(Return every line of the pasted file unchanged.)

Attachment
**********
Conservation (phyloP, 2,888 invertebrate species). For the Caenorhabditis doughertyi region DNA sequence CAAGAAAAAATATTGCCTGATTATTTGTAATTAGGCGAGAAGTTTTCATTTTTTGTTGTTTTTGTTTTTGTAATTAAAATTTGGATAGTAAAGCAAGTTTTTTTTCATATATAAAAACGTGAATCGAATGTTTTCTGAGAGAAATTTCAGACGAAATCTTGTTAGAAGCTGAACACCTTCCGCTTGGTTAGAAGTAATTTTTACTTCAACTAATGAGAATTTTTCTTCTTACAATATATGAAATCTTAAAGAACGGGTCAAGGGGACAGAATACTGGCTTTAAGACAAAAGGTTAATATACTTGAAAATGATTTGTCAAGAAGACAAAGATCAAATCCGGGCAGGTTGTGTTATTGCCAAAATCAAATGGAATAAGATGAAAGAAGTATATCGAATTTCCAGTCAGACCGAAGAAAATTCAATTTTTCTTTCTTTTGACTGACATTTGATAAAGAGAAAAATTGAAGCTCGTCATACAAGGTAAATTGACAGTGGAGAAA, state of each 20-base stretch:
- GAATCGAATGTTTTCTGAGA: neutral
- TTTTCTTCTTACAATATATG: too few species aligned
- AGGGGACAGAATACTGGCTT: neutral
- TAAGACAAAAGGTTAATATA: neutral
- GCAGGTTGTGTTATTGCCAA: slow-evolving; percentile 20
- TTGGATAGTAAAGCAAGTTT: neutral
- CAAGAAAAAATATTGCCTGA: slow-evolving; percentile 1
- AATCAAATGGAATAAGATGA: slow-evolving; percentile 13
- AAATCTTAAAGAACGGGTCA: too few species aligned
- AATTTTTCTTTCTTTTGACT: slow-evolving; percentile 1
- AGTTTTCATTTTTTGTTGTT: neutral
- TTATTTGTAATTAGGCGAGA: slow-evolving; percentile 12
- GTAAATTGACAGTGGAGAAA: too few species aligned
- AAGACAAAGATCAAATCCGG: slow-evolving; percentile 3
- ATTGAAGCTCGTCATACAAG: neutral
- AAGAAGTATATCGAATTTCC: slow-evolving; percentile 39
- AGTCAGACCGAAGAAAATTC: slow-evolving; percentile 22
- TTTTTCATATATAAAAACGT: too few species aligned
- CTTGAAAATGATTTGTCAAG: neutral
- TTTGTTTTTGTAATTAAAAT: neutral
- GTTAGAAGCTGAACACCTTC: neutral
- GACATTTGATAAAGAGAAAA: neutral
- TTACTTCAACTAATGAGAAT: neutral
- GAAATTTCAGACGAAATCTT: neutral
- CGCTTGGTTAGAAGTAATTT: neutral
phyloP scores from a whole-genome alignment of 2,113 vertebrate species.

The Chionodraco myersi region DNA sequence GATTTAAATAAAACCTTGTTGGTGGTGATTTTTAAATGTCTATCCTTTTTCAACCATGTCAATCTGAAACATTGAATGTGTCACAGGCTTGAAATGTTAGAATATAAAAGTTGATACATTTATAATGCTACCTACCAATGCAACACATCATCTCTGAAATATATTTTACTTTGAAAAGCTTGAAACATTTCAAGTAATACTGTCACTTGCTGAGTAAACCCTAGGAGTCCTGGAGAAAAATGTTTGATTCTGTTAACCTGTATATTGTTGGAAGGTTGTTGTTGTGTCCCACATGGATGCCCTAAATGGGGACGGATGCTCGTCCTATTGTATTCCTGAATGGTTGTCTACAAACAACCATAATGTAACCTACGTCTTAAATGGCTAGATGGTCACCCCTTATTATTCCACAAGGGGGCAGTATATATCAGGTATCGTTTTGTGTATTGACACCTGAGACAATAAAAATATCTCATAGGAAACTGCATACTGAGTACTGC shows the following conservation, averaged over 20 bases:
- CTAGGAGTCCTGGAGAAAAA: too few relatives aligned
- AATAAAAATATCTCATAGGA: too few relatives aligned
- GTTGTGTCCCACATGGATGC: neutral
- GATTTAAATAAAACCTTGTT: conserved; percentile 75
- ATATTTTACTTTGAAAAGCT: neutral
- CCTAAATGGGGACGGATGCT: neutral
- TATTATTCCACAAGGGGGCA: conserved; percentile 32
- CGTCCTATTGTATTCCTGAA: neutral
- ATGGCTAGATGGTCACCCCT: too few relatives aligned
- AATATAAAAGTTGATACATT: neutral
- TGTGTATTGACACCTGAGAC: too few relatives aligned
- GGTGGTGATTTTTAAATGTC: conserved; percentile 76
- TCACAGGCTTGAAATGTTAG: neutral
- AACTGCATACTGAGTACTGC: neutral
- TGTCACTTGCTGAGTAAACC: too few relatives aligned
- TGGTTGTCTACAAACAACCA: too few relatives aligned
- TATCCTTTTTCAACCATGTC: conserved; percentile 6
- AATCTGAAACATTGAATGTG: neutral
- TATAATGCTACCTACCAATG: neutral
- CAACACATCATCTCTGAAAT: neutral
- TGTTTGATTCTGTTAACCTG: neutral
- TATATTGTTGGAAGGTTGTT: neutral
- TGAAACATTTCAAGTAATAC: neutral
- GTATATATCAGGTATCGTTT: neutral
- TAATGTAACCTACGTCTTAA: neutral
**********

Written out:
Conservation (phyloP, 2,888 invertebrate species). For the Caenorhabditis doughertyi region DNA sequence CAAGAAAAAATATTGCCTGATTATTTGTAATTAGGCGAGAAGTTTTCATTTTTTGTTGTTTTTGTTTTTGTAATTAAAATTTGGATAGTAAAGCAAGTTTTTTTTCATATATAAAAACGTGAATCGAATGTTTTCTGAGAGAAATTTCAGACGAAATCTTGTTAGAAGCTGAACACCTTCCGCTTGGTTAGAAGTAATTTTTACTTCAACTAATGAGAATTTTTCTTCTTACAATATATGAAATCTTAAAGAACGGGTCAAGGGGACAGAATACTGGCTTTAAGACAAAAGGTTAATATACTTGAAAATGATTTGTCAAGAAGACAAAGATCAAATCCGGGCAGGTTGTGTTATTGCCAAAATCAAATGGAATAAGATGAAAGAAGTATATCGAATTTCCAGTCAGACCGAAGAAAATTCAATTTTTCTTTCTTTTGACTGACATTTGATAAAGAGAAAAATTGAAGCTCGTCATACAAGGTAAATTGACAGTGGAGAAA, state of each 20-base stretch:
- GAATCGAATGTTTTCTGAGA: neutral
- TTTTCTTCTTACAATATATG: too few species aligned
- AGGGGACAGAATACTGGCTT: neutral
- TAAGACAAAAGGTTAATATA: neutral
- GCAGGTTGTGTTATTGCCAA: slow-evolving; percentile 20
- TTGGATAGTAAAGCAAGTTT: neutral
- CAAGAAAAAATATTGCCTGA: slow-evolving; percentile 1
- AATCAAATGGAATAAGATGA: slow-evolving; percentile 13
- AAATCTTAAAGAACGGGTCA: too few species aligned
- AATTTTTCTTTCTTTTGACT: slow-evolving; percentile 1
- AGTTTTCATTTTTTGTTGTT: neutral
- TTATTTGTAATTAGGCGAGA: slow-evolving; percentile 12
- GTAAATTGACAGTGGAGAAA: too few species aligned
- AAGACAAAGATCAAATCCGG: slow-evolving; percentile 3
- ATTGAAGCTCGTCATACAAG: neutral
- AAGAAGTATATCGAATTTCC: slow-evolving; percentile 39
- AGTCAGACCGAAGAAAATTC: slow-evolving; percentile 22
- TTTTTCATATATAAAAACGT: too few species aligned
- CTTGAAAATGATTTGTCAAG: neutral
- TTTGTTTTTGTAATTAAAAT: neutral
- GTTAGAAGCTGAACACCTTC: neutral
- GACATTTGATAAAGAGAAAA: neutral
- TTACTTCAACTAATGAGAAT: neutral
- GAAATTTCAGACGAAATCTT: neutral
- CGCTTGGTTAGAAGTAATTT: neutral
phyloP scores from a whole-genome alignment of 2,113 vertebrate species.

The Chionodraco myersi region DNA sequence GATTTAAATAAAACCTTGTTGGTGGTGATTTTTAAATGTCTATCCTTTTTCAACCATGTCAATCTGAAACATTGAATGTGTCACAGGCTTGAAATGTTAGAATATAAAAGTTGATACATTTATAATGCTACCTACCAATGCAACACATCATCTCTGAAATATATTTTACTTTGAAAAGCTTGAAACATTTCAAGTAATACTGTCACTTGCTGAGTAAACCCTAGGAGTCCTGGAGAAAAATGTTTGATTCTGTTAACCTGTATATTGTTGGAAGGTTGTTGTTGTGTCCCACATGGATGCCCTAAATGGGGACGGATGCTCGTCCTATTGTATTCCTGAATGGTTGTCTACAAACAACCATAATGTAACCTACGTCTTAAATGGCTAGATGGTCACCCCTTATTATTCCACAAGGGGGCAGTATATATCAGGTATCGTTTTGTGTATTGACACCTGAGACAATAAAAATATCTCATAGGAAACTGCATACTGAGTACTGC shows the following conservation, averaged over 20 bases:
- CTAGGAGTCCTGGAGAAAAA: too few relatives aligned
- AATAAAAATATCTCATAGGA: too few relatives aligned
- GTTGTGTCCCACATGGATGC: neutral
- GATTTAAATAAAACCTTGTT: conserved; percentile 75
- ATATTTTACTTTGAAAAGCT: neutral
- CCTAAATGGGGACGGATGCT: neutral
- TATTATTCCACAAGGGGGCA: conserved; percentile 32
- CGTCCTATTGTATTCCTGAA: neutral
- ATGGCTAGATGGTCACCCCT: too few relatives aligned
- AATATAAAAGTTGATACATT: neutral
- TGTGTATTGACACCTGAGAC: too few relatives aligned
- GGTGGTGATTTTTAAATGTC: conserved; percentile 76
- TCACAGGCTTGAAATGTTAG: neutral
- AACTGCATACTGAGTACTGC: neutral
- TGTCACTTGCTGAGTAAACC: too few relatives aligned
- TGGTTGTCTACAAACAACCA: too few relatives aligned
- TATCCTTTTTCAACCATGTC: conserved; percentile 6
- AATCTGAAACATTGAATGTG: neutral
- TATAATGCTACCTACCAATG: neutral
- CAACACATCATCTCTGAAAT: neutral
- TGTTTGATTCTGTTAACCTG: neutral
- TATATTGTTGGAAGGTTGTT: neutral
- TGAAACATTTCAAGTAATAC: neutral
- GTATATATCAGGTATCGTTT: neutral
- TAATGTAACCTACGTCTTAA: neutral